Conan supporters gathered outside NBC stations across the country to protest the move of the Tonight Show from 11:35 to 12:05.
If there is any real blame it should go to Conan’s attorneys who didn’t think of writing a specific time slot for the show into his contract. Yet Conan’s supporters insist that Jay Leno is at fault.
Jay is being caricatured as a cry-baby by Conan supporters. In my opinion, Conan is the one being immature, acting like a sixteen year old, who can’t believe his parents are taking the car away … after he wrecked it.
Few remember that Conan isn’t a pacifist. When his contract was up for re-negotiation back in 2003, he told NBC that he wouldn’t sign the contract until the Tonight Show seat was added to the contract. Jay never really raised a stink about being forced out, because he remembered how he got the Tonight Show in the first place.
Jay’s backstabbing grab of the Tonight Show back in 1992 is legendary, and there was little sympathy for Jay when Conan turned the tables on him.
Back in 2003, Jay was quite remorseful about what he had done to Johnny, and Letterman, and he didn’t want to repeat his mistakes. So he agreed to concede the chair. But 2009 came up faster than he imagined, and when the time came to exit, he didn’t want to go. The 10 PM time slot was a compromise to keep Jay’s revenue stream within NBC, and despite its low ratings, Jay continues to make money for the network.
I don’t really get the protests. It’s only a half hour. Are Conan viewers now getting so old that they can no longer stay up until one o’clock? And why don’t they have DVRs like the rest of us? This is the same generation that made fun of their parents for not being able to figure out how to program a VCR.
It’s almost as if they see it as a personal slight, as a rejection of their generation. Perhaps, Conan taking over the Tonight Show was seen as their move into the mainstream. Unfortunately, things like The Masturbating Bear were left behind in the old slot, and without them, Conan never seemed entirely comfortable in The Seat.
It probably would have worked better if the change had been gradual. Jay could have let Conan guest host a few times, to transition the audience slowly. He never once used a guest host though, probably because Jay used his guest hosting to undermine Johnny Carson. He wasn’t about to let anybody sit in his desk even for a minute. It was almost as if he was afraid to leave, fearing his key card would be deactivated when he returned.
There also seems to be a political undercurrent to the Conan protests. Most of Conan’s supporters seem to be liberal, and there is a mistaken impression that Jay is a conservative. (I would describe him as an old school Kennedy Democrat.) Perhaps the anger over Jay is leftover anger once directed at George W. Bush, anger that has been circulating around the hate-o-sphere for the past year looking for a cause to inhabit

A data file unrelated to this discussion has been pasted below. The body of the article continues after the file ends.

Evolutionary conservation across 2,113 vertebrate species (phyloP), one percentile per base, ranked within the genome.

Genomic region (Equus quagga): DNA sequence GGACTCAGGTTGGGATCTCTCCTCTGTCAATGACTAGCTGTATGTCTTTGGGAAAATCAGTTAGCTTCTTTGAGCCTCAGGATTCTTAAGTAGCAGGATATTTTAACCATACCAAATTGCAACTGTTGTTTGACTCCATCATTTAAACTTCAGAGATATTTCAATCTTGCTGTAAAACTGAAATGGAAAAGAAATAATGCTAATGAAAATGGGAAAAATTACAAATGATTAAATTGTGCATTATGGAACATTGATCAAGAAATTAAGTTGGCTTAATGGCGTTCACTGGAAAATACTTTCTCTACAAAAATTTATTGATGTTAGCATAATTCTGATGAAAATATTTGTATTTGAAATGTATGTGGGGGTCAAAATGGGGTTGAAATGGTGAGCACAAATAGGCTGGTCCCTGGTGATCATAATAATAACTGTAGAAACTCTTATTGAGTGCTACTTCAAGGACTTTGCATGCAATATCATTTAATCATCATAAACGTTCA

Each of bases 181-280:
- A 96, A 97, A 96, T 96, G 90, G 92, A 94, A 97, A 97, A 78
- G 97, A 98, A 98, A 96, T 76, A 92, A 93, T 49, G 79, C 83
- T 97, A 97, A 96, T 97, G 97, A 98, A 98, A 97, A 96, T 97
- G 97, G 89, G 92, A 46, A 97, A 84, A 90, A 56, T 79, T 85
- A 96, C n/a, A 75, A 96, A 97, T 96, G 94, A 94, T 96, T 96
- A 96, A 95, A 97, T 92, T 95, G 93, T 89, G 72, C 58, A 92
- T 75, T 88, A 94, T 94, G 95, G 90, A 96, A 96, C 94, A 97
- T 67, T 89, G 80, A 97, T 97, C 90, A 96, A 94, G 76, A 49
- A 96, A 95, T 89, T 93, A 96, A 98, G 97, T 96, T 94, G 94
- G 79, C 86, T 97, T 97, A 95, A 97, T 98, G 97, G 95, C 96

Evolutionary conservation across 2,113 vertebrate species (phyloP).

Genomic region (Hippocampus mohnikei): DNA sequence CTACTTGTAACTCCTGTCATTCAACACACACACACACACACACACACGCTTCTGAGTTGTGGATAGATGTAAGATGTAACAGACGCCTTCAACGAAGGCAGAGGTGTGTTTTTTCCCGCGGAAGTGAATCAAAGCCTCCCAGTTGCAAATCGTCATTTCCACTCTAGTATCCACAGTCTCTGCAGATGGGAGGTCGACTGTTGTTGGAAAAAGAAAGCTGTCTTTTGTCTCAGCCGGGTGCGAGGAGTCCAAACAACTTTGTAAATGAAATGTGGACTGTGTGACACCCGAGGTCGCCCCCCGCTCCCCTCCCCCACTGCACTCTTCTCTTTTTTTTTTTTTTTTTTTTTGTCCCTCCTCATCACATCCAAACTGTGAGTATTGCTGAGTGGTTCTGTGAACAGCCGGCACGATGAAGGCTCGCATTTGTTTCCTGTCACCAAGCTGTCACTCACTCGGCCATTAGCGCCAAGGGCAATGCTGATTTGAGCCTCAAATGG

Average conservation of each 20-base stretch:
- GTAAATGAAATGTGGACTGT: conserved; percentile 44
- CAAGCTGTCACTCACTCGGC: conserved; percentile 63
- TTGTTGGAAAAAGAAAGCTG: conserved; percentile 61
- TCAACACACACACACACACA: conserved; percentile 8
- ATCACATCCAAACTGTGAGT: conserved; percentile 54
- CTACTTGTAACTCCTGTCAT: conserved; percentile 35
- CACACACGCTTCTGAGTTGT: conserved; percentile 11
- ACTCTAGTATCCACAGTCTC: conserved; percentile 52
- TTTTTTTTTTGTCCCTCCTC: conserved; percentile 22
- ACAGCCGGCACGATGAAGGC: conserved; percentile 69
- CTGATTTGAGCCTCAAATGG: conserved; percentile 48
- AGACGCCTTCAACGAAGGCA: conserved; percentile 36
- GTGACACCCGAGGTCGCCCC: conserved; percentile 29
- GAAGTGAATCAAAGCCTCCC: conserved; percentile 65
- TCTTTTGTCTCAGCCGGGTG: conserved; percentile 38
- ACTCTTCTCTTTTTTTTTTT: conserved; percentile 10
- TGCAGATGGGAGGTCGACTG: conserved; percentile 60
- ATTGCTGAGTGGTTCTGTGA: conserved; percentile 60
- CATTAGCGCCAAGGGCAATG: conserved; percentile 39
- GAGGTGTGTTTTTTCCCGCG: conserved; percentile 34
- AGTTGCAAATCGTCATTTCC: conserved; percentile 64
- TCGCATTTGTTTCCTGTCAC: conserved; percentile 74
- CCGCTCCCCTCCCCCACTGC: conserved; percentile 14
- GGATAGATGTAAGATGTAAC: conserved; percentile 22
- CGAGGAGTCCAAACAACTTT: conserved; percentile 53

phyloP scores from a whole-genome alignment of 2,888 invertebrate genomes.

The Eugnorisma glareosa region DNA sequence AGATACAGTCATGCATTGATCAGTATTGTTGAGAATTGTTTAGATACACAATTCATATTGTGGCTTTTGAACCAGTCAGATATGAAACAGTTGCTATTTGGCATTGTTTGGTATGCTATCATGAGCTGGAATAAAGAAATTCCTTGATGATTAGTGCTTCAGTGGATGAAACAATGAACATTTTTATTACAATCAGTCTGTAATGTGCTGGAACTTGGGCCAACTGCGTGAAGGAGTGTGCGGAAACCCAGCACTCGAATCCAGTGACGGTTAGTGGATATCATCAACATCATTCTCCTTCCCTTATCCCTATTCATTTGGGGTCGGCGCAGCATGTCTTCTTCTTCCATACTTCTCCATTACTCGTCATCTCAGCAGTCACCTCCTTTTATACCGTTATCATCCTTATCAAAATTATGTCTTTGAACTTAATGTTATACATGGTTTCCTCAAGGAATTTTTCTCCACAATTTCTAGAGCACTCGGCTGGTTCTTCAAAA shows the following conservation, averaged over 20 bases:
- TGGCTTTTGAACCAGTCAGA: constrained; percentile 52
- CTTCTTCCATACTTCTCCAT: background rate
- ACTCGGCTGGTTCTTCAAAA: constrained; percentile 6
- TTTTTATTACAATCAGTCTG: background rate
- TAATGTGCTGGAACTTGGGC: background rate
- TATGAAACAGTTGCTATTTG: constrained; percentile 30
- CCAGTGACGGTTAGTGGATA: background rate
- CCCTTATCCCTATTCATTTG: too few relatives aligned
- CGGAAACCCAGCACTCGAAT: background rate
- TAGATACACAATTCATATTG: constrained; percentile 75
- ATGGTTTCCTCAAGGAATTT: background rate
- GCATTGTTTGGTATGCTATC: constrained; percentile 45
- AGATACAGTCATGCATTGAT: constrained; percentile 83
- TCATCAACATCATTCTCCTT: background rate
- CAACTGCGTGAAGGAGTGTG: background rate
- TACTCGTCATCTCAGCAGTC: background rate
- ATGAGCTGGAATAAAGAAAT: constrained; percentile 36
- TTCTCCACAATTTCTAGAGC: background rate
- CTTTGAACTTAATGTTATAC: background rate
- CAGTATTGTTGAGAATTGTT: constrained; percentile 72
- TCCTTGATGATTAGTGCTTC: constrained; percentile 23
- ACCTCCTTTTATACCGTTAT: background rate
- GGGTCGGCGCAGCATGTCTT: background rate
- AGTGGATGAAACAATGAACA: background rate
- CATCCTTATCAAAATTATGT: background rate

There is some likelihood to that scenario. Because when I mention to some Conan supporters that Conan hasn’t been performing terribly well in the ratings, I get the same response I get from Obama supporters for the President’s dismal performance: “He hasn’t had enough time yet.”
In fairness, I should mention that I never found Conan very funny. I liked some of the surrounding comedy on the show, but Conan himself reminded me of the dorky rich kid, whose father bought his way into the cool fraternity. Making silly faces, begging the audience to laugh, and jumping up and down until they did, never quite appealed to me.
Not that I find Jay any funnier. He never seemed comfortable in the seat either. For the past seventeen years he seemed like he was still filling in for Johnny. But that was fine with me. The Tonight Show still felt like The Tonight Show.
Which is why Jay’s Tonight Show was such a powerhouse; It isn’t always about ratings. Jerry Springer consistently beat out Oprah Winfrey in sheer numbers but never made as much money because he couldn’t get advertisers. Pilsbury wasn’t about to associate their muffins with the likes of Springer’s freak show, so their dollars went to Oprah’s less-viewed show. Despite it’s weaknesses, Jay Leno’s Tonight Show had a warm fuzzy feeling to it.
The Tonight Show at one time was responsible for 17% of NBCs operating revenue, and last year was clearing close to a half a million dollars a week. This compared to the projected losses of 3-5 million dollars for 2010 from Conan makes the decision to move Jay back an obvious one. Giving Conan more time to prove himself is a $30 million gamble the network wasn’t willing to take. Like they say, it’s nothing personal, just business.
Jay Leno’s prime time show will obviously be remembered as the worst business decision since New Coke. When it all shakes out, it will probably be no different than it would have been if NBC let Conan go to another network back in 2004. The difference is, when Old Coke returned, it was more popular than ever. I’m not convinced that the same nostalgia will benefit Jay when he returns.